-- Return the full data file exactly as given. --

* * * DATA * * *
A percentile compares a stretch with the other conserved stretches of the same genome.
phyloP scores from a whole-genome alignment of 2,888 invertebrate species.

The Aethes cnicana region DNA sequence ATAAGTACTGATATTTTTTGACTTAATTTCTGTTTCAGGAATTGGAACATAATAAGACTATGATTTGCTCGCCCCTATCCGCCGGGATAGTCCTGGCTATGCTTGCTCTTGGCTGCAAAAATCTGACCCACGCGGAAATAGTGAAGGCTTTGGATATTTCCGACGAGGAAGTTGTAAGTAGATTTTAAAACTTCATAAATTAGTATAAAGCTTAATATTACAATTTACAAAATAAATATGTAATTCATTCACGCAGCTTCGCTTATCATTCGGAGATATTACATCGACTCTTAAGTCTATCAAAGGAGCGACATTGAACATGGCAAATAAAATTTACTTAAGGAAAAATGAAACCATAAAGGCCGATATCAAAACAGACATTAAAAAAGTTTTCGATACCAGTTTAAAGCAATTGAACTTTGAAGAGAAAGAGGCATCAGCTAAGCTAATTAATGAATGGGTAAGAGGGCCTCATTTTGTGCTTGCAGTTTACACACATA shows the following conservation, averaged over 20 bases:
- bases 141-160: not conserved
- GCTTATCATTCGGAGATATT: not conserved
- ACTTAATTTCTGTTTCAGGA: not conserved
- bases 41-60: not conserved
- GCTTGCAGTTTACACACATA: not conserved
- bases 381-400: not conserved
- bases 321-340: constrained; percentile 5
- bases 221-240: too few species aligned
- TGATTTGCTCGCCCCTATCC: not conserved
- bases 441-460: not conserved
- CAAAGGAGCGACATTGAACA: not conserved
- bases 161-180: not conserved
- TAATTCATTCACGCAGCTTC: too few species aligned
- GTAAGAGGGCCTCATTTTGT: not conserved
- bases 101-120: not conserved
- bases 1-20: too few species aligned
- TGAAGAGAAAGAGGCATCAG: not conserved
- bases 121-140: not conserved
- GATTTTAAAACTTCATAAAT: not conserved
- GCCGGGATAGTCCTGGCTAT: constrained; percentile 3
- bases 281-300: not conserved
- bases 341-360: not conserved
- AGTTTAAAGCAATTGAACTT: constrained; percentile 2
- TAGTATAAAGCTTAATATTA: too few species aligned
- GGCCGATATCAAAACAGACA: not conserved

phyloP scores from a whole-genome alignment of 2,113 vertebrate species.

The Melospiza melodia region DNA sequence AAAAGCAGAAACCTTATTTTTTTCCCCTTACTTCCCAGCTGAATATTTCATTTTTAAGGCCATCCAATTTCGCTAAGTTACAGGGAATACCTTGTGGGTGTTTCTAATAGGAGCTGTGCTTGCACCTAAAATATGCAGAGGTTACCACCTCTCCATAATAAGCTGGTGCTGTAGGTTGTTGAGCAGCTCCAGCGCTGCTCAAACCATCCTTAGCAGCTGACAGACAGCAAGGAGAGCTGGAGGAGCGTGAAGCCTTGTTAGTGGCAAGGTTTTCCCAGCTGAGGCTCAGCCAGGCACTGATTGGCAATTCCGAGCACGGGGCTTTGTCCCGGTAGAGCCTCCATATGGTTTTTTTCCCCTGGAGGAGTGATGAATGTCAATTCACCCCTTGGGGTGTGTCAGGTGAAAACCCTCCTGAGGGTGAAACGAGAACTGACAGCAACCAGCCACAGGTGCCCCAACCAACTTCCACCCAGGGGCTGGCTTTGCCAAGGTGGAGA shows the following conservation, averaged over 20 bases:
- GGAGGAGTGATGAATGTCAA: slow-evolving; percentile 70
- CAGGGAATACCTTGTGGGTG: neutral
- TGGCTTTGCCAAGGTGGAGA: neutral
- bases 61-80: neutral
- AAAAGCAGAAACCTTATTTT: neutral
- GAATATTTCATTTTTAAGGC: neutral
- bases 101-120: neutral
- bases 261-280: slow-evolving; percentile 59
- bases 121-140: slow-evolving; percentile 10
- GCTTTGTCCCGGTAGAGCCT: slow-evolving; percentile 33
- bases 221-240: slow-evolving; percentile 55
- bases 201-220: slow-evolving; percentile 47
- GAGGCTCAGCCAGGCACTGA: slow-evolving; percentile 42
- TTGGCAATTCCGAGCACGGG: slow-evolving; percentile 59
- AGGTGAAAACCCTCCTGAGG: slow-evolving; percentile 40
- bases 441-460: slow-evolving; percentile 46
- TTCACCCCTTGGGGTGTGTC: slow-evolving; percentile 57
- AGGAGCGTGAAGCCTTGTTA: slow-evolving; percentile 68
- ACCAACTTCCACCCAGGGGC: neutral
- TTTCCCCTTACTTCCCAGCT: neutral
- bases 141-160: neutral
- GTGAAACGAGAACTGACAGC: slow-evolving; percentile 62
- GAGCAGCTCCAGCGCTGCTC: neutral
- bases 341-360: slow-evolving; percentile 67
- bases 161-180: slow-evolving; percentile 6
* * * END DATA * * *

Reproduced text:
A percentile compares a stretch with the other conserved stretches of the same genome.
phyloP scores from a whole-genome alignment of 2,888 invertebrate species.

The Aethes cnicana region DNA sequence ATAAGTACTGATATTTTTTGACTTAATTTCTGTTTCAGGAATTGGAACATAATAAGACTATGATTTGCTCGCCCCTATCCGCCGGGATAGTCCTGGCTATGCTTGCTCTTGGCTGCAAAAATCTGACCCACGCGGAAATAGTGAAGGCTTTGGATATTTCCGACGAGGAAGTTGTAAGTAGATTTTAAAACTTCATAAATTAGTATAAAGCTTAATATTACAATTTACAAAATAAATATGTAATTCATTCACGCAGCTTCGCTTATCATTCGGAGATATTACATCGACTCTTAAGTCTATCAAAGGAGCGACATTGAACATGGCAAATAAAATTTACTTAAGGAAAAATGAAACCATAAAGGCCGATATCAAAACAGACATTAAAAAAGTTTTCGATACCAGTTTAAAGCAATTGAACTTTGAAGAGAAAGAGGCATCAGCTAAGCTAATTAATGAATGGGTAAGAGGGCCTCATTTTGTGCTTGCAGTTTACACACATA shows the following conservation, averaged over 20 bases:
- bases 141-160: not conserved
- GCTTATCATTCGGAGATATT: not conserved
- ACTTAATTTCTGTTTCAGGA: not conserved
- bases 41-60: not conserved
- GCTTGCAGTTTACACACATA: not conserved
- bases 381-400: not conserved
- bases 321-340: constrained; percentile 5
- bases 221-240: too few species aligned
- TGATTTGCTCGCCCCTATCC: not conserved
- bases 441-460: not conserved
- CAAAGGAGCGACATTGAACA: not conserved
- bases 161-180: not conserved
- TAATTCATTCACGCAGCTTC: too few species aligned
- GTAAGAGGGCCTCATTTTGT: not conserved
- bases 101-120: not conserved
- bases 1-20: too few species aligned
- TGAAGAGAAAGAGGCATCAG: not conserved
- bases 121-140: not conserved
- GATTTTAAAACTTCATAAAT: not conserved
- GCCGGGATAGTCCTGGCTAT: constrained; percentile 3
- bases 281-300: not conserved
- bases 341-360: not conserved
- AGTTTAAAGCAATTGAACTT: constrained; percentile 2
- TAGTATAAAGCTTAATATTA: too few species aligned
- GGCCGATATCAAAACAGACA: not conserved

phyloP scores from a whole-genome alignment of 2,113 vertebrate species.

The Melospiza melodia region DNA sequence AAAAGCAGAAACCTTATTTTTTTCCCCTTACTTCCCAGCTGAATATTTCATTTTTAAGGCCATCCAATTTCGCTAAGTTACAGGGAATACCTTGTGGGTGTTTCTAATAGGAGCTGTGCTTGCACCTAAAATATGCAGAGGTTACCACCTCTCCATAATAAGCTGGTGCTGTAGGTTGTTGAGCAGCTCCAGCGCTGCTCAAACCATCCTTAGCAGCTGACAGACAGCAAGGAGAGCTGGAGGAGCGTGAAGCCTTGTTAGTGGCAAGGTTTTCCCAGCTGAGGCTCAGCCAGGCACTGATTGGCAATTCCGAGCACGGGGCTTTGTCCCGGTAGAGCCTCCATATGGTTTTTTTCCCCTGGAGGAGTGATGAATGTCAATTCACCCCTTGGGGTGTGTCAGGTGAAAACCCTCCTGAGGGTGAAACGAGAACTGACAGCAACCAGCCACAGGTGCCCCAACCAACTTCCACCCAGGGGCTGGCTTTGCCAAGGTGGAGA shows the following conservation, averaged over 20 bases:
- GGAGGAGTGATGAATGTCAA: slow-evolving; percentile 70
- CAGGGAATACCTTGTGGGTG: neutral
- TGGCTTTGCCAAGGTGGAGA: neutral
- bases 61-80: neutral
- AAAAGCAGAAACCTTATTTT: neutral
- GAATATTTCATTTTTAAGGC: neutral
- bases 101-120: neutral
- bases 261-280: slow-evolving; percentile 59
- bases 121-140: slow-evolving; percentile 10
- GCTTTGTCCCGGTAGAGCCT: slow-evolving; percentile 33
- bases 221-240: slow-evolving; percentile 55
- bases 201-220: slow-evolving; percentile 47
- GAGGCTCAGCCAGGCACTGA: slow-evolving; percentile 42
- TTGGCAATTCCGAGCACGGG: slow-evolving; percentile 59
- AGGTGAAAACCCTCCTGAGG: slow-evolving; percentile 40
- bases 441-460: slow-evolving; percentile 46
- TTCACCCCTTGGGGTGTGTC: slow-evolving; percentile 57
- AGGAGCGTGAAGCCTTGTTA: slow-evolving; percentile 68
- ACCAACTTCCACCCAGGGGC: neutral
- TTTCCCCTTACTTCCCAGCT: neutral
- bases 141-160: neutral
- GTGAAACGAGAACTGACAGC: slow-evolving; percentile 62
- GAGCAGCTCCAGCGCTGCTC: neutral
- bases 341-360: slow-evolving; percentile 67
- bases 161-180: slow-evolving; percentile 6